Two weeks have passed since the January 7 terrorist attack at Charlie Hebdo's offices in Paris. Last week's triumphant "survivors issue" sold out immediately, and the publisher is still printing more copies to satisfy public demand.
Now, the surviving staff members are sorting out plans for future issues.
There were initial reports of a two-week break, leading people to presume that the satirical magazine would publish again on January 28.
But on Wednesday a spokesman for the distributor, MLP, told CNNMoney that there will be "no new issue next week. Waiting on editors' decision."
When the magazine resumes publishing, it will not be deterred from poking fun at Islam, the paper's publication chief said in an interview with CNN's Christiane Amanpour.
Charlie Hebdo was targeted by terrorists who were apparently offended by its depictions Prophet Mohammed, something that is forbidden in the Islamic faith.
"You may not like these caricatures, but is it so serious?" asked Riss, who goes by one name. "It's not so serious. If you don't like the magazine, you don't read it, you push it aside."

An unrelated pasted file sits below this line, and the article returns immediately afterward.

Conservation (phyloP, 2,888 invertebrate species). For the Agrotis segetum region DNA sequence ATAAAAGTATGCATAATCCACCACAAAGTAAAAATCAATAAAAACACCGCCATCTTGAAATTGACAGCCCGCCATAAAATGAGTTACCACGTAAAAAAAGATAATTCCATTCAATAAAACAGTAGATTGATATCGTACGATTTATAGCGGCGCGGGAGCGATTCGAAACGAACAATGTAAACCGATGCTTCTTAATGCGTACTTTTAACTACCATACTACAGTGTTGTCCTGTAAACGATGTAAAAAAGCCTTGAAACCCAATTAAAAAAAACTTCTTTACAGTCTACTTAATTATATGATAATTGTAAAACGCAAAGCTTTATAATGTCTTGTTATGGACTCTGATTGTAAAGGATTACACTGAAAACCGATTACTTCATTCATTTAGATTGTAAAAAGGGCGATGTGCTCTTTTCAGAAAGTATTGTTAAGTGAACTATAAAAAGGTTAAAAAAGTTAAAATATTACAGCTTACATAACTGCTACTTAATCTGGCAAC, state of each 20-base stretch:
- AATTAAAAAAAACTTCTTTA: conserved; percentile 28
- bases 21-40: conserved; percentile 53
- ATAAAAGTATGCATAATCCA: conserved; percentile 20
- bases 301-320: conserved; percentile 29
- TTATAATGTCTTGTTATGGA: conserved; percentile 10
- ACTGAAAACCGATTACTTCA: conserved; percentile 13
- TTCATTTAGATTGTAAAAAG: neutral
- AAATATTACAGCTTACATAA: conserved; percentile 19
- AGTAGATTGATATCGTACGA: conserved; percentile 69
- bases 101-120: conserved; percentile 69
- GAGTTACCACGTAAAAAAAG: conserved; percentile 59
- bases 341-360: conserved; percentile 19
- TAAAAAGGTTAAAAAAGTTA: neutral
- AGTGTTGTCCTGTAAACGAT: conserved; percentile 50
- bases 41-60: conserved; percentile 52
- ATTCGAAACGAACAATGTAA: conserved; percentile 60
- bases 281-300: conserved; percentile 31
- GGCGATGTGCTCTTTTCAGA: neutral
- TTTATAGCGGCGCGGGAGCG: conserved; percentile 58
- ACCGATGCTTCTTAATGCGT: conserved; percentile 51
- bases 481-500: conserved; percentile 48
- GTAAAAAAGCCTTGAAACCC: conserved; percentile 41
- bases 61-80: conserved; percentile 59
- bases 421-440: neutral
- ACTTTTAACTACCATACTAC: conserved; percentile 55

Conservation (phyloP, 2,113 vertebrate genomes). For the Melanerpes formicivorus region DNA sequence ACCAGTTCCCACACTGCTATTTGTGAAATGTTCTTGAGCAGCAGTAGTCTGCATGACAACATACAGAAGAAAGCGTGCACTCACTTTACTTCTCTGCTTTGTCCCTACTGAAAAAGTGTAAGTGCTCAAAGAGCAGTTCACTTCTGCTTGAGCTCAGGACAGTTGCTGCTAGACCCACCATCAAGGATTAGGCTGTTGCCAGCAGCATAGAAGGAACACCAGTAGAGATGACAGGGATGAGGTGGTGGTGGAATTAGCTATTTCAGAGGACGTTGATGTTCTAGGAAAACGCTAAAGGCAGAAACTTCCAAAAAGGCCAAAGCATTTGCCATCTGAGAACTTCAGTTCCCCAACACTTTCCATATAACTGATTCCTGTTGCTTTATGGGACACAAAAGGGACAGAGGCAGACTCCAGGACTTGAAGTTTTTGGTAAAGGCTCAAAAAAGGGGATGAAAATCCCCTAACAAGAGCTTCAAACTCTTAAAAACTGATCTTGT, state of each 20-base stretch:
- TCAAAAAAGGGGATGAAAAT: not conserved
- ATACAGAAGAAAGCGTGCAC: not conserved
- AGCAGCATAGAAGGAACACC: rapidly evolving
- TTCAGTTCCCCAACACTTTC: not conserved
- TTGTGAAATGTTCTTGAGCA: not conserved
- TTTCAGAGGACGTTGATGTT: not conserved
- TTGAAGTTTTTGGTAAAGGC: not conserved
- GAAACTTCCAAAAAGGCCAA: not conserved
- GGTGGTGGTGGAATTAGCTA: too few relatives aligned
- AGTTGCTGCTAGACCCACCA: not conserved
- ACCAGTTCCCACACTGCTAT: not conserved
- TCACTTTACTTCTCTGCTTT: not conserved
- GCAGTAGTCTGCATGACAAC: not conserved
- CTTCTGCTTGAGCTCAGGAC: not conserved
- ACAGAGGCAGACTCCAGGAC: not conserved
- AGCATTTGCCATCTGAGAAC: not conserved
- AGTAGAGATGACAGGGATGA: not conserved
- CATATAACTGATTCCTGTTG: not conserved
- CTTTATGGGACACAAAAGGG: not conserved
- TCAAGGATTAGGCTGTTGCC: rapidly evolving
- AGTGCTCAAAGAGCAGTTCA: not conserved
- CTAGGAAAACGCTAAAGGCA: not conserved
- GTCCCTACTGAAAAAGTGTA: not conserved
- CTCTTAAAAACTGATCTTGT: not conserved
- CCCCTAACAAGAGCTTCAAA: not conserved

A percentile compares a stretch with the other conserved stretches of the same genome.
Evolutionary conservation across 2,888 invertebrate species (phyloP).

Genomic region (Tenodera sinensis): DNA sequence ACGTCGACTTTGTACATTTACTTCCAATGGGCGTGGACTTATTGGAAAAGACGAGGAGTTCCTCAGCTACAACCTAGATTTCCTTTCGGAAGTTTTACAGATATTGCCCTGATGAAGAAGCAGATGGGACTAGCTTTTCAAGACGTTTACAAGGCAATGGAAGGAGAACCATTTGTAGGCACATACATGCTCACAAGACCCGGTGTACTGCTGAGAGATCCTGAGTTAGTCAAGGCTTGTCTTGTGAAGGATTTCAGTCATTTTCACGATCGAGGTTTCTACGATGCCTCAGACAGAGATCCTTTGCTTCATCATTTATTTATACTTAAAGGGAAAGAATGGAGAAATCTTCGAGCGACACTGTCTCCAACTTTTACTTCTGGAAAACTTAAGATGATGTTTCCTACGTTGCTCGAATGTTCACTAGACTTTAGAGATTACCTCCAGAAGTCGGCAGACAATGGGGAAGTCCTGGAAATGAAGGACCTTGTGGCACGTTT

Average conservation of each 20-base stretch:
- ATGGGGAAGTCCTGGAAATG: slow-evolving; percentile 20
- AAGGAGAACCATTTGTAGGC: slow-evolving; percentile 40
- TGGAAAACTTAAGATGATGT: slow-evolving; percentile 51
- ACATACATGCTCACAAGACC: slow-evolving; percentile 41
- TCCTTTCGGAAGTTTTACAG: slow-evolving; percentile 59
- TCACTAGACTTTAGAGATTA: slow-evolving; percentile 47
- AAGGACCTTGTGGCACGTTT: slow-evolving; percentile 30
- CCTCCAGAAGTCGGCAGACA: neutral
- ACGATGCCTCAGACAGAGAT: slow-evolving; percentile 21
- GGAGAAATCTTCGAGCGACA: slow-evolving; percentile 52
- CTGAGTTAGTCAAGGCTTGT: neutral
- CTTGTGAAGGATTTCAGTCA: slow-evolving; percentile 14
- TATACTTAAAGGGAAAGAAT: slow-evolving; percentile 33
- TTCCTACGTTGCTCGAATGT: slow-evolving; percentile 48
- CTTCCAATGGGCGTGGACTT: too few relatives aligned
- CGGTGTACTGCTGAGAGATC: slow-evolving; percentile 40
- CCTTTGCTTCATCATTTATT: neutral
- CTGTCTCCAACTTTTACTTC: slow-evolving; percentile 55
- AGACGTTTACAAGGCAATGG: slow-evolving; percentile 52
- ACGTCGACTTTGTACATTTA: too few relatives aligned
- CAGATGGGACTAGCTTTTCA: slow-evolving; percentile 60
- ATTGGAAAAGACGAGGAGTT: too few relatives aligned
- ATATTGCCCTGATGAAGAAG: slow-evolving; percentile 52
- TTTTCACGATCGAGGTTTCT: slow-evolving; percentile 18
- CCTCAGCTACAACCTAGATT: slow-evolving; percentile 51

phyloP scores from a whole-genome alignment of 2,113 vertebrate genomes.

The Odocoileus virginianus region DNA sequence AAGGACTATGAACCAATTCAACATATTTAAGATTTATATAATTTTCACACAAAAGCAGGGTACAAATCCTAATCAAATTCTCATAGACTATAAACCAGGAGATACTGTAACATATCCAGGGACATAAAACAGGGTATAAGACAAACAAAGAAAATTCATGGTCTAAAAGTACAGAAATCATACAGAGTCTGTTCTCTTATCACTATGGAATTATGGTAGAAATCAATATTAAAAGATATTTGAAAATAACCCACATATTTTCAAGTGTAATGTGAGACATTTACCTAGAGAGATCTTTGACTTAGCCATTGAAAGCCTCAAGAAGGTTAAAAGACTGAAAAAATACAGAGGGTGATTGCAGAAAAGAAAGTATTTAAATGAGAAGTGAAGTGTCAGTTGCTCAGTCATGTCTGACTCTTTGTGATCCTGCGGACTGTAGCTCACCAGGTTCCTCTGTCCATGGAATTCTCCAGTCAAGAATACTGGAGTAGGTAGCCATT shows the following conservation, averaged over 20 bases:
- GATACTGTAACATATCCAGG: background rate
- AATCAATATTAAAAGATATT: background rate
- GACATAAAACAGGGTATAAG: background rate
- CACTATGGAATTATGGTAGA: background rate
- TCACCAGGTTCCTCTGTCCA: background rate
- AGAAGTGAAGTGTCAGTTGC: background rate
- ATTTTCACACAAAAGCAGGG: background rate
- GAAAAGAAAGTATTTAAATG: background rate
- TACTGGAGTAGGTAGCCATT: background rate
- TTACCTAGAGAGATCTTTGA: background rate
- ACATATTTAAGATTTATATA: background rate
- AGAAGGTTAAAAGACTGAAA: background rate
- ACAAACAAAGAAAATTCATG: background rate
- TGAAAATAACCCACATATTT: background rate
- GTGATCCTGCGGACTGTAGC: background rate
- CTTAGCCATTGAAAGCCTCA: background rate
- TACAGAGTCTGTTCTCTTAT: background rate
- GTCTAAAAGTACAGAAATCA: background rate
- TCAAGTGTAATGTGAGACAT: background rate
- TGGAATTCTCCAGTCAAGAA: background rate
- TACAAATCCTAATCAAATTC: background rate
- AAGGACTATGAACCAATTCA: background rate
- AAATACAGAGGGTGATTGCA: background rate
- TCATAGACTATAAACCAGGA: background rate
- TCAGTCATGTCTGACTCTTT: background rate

He said the magazine will go through a rebuilding period since some of its top talent were killed in the attack.
"I think we really have the work of rebuilding the magazine over the long term to give the opportunity for new young cartoonists," he said.
Over the weekend the magazine's top editor, Gerard Biard, said on NBC's "Meet the Press" that some of the surviving staff members are still hospitalized in critical condition.
"And then there are also those who were present during the attack but who escaped injury. They are trying individually to understand why they escaped unharmed. ... It's very difficult to process because one obviously feels an enormous relief mixed with a sense of guilt."